R. JOSHUA SAYS THE SFICHIM OF HARDAL ARE PERMITTED, BECAUSE TRANSGRESSORS ARE NOT SUSPECTED WITH REGARDS TO THEM
R. SIMEON SAYS ALL OF THE SFICHIM ARE PERMITTED EXCEPT FOR THOSE OF KERUV, BECAUSE THEIR IS NOTHING LIKE THEM IN THE VEGETABLES OF THE FIELD
THE SAGES SAY THEY ARE ALL FORBIDDEN
If the Torah forbids you to sow your fields every seventh year, you are not left with empty fields. The earth, even earth very carefully tilled and cultivated, has a wild propensity for growth, and crops that you’ve planted in the past will often show up in the future of their own accord. We know this firsthand from clearing Erin’s potato patch of insistent tomatillos. Is that growth, known in English as volunteer growth and in Hebrew as sfiach, permitted to us on shemita? According to Maimonides the answer is no. Anything sprouting from the earth on the seventh year is forbidden for use (tree-fruits are still permitted, as well as wild edibles, if you’re wondering). But the legal history of this prohibition, its origins, scope, and motivations, is extremely murky. The mishna includes several sections which imply that they are permitted under the restrictions of shemita-holiness, several sections which imply that they are forbidden, and, most enigmatically, some which suggest they are reserved for the poor. The implications are significant (the common image of people sustaining themselves from ownerless fields seems to be at stake), and yet the mishna quoted above contains their only explicit mention.
Allow me to explain.
HARDAL is mustard, in mishnaic and modern Hebrew alike. Farmers would never plant a field of mustard. They would fill out the borders of their gardens with it, and when it was harvested it would drop a good deal of seed and grow back easily in abundance. So everyone had a lot of it, and frankly didn’t even really want that much of it, because it’s mustard and mustard is pretty bitter. R. Joshua thinks that it escapes the general prohibition on sfiach, presumably because it is almost a weed (who are the transgressors who are not suspected? Those who would plant it? Those who would sell it? Not so clear).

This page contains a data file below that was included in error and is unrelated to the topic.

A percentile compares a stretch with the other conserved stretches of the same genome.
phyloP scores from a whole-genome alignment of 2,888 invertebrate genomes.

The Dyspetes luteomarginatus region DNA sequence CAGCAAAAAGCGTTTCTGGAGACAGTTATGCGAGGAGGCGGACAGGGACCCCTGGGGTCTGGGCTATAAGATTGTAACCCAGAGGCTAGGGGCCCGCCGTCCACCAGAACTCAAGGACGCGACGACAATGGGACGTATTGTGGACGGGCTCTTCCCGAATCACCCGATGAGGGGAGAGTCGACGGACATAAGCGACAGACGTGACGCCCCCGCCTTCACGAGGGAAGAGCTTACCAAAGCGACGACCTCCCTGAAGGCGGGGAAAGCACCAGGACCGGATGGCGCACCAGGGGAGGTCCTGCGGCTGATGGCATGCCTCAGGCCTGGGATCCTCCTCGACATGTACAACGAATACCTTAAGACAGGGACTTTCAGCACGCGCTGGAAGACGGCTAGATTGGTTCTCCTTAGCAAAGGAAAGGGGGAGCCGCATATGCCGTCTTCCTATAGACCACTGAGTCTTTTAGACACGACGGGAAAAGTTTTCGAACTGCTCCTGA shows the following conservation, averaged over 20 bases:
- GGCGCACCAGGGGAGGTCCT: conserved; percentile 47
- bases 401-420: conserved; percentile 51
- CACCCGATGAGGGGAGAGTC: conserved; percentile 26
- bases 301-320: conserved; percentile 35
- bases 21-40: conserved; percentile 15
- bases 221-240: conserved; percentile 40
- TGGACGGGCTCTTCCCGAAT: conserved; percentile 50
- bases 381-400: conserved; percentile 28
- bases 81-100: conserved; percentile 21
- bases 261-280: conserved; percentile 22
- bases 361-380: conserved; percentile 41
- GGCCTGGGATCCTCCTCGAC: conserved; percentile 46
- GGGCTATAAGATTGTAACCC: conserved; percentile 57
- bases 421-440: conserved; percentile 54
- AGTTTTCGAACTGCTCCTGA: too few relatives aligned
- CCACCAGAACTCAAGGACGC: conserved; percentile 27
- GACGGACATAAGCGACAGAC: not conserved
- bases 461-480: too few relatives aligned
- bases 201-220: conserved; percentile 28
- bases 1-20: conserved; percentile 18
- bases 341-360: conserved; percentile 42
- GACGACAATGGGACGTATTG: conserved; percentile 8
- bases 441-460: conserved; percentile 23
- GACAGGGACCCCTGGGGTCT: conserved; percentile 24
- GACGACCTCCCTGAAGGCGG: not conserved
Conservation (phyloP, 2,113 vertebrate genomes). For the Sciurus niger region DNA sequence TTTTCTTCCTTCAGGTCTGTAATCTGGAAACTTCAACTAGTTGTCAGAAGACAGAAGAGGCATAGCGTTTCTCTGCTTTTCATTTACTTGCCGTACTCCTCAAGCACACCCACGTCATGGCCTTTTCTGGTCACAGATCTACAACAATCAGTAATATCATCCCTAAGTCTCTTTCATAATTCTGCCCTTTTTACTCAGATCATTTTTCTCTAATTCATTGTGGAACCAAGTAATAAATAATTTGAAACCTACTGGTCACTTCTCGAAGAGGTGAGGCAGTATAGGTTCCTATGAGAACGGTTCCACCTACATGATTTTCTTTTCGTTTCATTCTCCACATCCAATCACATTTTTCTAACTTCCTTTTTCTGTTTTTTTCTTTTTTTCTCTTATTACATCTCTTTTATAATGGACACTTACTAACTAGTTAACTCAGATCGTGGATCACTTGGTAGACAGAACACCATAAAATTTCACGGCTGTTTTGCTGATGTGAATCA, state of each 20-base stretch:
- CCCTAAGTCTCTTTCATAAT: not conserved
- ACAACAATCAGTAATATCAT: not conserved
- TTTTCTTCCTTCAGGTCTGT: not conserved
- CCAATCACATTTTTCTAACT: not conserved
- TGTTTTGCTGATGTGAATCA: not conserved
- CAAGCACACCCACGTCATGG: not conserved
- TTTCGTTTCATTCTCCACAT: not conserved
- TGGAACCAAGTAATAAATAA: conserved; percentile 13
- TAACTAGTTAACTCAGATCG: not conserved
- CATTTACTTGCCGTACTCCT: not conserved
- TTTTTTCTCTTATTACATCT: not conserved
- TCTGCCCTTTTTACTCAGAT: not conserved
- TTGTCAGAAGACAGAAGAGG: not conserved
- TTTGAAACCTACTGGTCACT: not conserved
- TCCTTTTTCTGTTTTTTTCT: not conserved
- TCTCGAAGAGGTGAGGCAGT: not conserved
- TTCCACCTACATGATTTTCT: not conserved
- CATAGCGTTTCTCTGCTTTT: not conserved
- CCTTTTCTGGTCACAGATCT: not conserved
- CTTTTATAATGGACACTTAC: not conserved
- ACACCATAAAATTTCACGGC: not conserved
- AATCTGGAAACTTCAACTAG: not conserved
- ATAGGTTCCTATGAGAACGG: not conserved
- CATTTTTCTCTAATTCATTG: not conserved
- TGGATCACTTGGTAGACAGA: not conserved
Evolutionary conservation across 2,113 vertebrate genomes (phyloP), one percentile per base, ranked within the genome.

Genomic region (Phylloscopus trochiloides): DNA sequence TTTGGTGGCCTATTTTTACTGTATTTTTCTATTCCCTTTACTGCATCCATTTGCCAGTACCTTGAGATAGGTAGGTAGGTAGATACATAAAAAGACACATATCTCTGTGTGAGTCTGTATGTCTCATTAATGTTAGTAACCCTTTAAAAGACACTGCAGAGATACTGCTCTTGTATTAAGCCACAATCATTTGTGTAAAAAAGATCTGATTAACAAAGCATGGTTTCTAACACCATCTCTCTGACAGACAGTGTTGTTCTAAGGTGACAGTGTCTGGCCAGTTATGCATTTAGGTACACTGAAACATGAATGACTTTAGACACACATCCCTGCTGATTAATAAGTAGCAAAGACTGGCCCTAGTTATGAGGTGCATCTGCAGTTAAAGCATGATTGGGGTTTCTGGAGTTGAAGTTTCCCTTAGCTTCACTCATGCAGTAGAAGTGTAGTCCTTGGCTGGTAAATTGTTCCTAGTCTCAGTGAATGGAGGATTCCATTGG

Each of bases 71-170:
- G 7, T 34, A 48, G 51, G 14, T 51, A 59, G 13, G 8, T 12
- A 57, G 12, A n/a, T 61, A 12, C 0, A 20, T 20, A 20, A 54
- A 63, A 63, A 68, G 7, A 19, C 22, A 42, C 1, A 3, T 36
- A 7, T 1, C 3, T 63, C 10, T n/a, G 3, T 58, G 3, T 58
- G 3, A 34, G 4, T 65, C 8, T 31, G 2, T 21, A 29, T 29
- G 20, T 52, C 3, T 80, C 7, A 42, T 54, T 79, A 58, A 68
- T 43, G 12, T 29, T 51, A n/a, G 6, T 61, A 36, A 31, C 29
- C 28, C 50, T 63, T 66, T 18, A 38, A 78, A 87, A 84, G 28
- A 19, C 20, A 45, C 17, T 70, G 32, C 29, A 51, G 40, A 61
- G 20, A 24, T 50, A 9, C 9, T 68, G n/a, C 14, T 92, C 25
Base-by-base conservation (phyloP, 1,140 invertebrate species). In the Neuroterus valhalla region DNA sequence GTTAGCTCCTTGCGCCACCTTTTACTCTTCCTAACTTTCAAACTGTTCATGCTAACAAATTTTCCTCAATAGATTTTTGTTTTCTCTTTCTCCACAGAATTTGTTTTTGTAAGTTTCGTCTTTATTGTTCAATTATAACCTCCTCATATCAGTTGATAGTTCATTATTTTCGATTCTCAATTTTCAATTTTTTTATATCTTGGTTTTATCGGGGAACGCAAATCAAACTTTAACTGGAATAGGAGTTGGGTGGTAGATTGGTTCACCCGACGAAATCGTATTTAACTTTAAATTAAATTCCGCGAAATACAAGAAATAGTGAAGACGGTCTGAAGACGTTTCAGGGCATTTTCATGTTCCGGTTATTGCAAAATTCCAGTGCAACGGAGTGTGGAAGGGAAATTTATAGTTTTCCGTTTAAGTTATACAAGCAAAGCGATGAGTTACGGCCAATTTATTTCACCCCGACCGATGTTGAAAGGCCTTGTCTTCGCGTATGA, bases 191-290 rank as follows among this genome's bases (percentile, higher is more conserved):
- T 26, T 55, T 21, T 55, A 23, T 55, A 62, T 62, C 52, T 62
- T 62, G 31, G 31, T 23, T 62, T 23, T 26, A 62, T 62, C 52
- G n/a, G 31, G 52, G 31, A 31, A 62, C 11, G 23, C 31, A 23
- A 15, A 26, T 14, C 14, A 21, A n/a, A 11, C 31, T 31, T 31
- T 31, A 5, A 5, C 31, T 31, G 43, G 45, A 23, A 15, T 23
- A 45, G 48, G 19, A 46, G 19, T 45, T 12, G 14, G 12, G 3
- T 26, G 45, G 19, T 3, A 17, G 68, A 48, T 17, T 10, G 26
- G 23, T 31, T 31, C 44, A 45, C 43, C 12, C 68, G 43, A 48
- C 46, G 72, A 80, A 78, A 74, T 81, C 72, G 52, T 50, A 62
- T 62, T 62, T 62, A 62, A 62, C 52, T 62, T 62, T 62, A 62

KERUV is commonly translated as cabbage. I was perplexed by R. Simeon’s position for a long time. What is so special about cabbage, that makes it the sole vegetable upon which the sfiach prohibition rests? There is nothing like it amongst the other vegetables, he says, mysteriously. Well it turns out, according to the botanical researches of Prof. Yehuda Feliks, that the KERUV of the mishna is a variety of cabbage that we know today as KALE. That’s right, our adored superfood actually grew in Israel in the times of the mishna. There are a couple of important things we need to know about kale. Firstly, it is a biennial plant. That means it continues to grow leaves for an entire year and into the next spring without going to seed. We do not know of this in wintry climates because winter kills everything (“I don’t know what happens to kale…I’ve never seen it go to seed”, says Erin, our resident expert), but in Israel, they could rely on their kale plants making new leaves for a pretty long time, longer than most vegetables. You can pick leaves from the bottom, and the top of the plant continues to produce. Then, in the second year, it sprouts a flowering seedy stalk (called imahot, mothers), and the leaves quickly wither away. There is no wild variety of brassica that grows with that relentless vitality.
So, imagine you grew kale last year. You leave the plant in the ground during shemita, because why not, and it sprouts mothers. You might be tempted to maintain your crop by collecting seeds from the mother and planting them on shemita, then letting them grow as if on their own. Ergo, R. Simeon’s prohibition. All volunteer growths, except the magnificent kale, are permitted to you.
For added insight into the exalted place held by kale in the rabbinic imagination, note the following parable from Bamidbar Rabbah:
The verse at issue is the curse in Isaiah 17:11. “On that day your planting will grow, on the morning your seed will flower—your harvest will wither on a day of mortal pain.”
On the morning your seed will flower. To what can this be compared? To a king who has a garden full of kale, praised and beautiful. He walks amongst them in the evening, gazes upon them and says, “How wonderful you are! In the morning I will sell you to the merchants and fill my purse with gold.” In the morning he comes to the garden and finds that they have all flowered! “What ruin!” says he. “In the evening you were wonderful but in the morning you have flowered.” So says the Lord of his people Israel.
Just as we are cursed like kale, so we might be blessed like kale. Our wither and ruin is secretly a mother of our regrowth.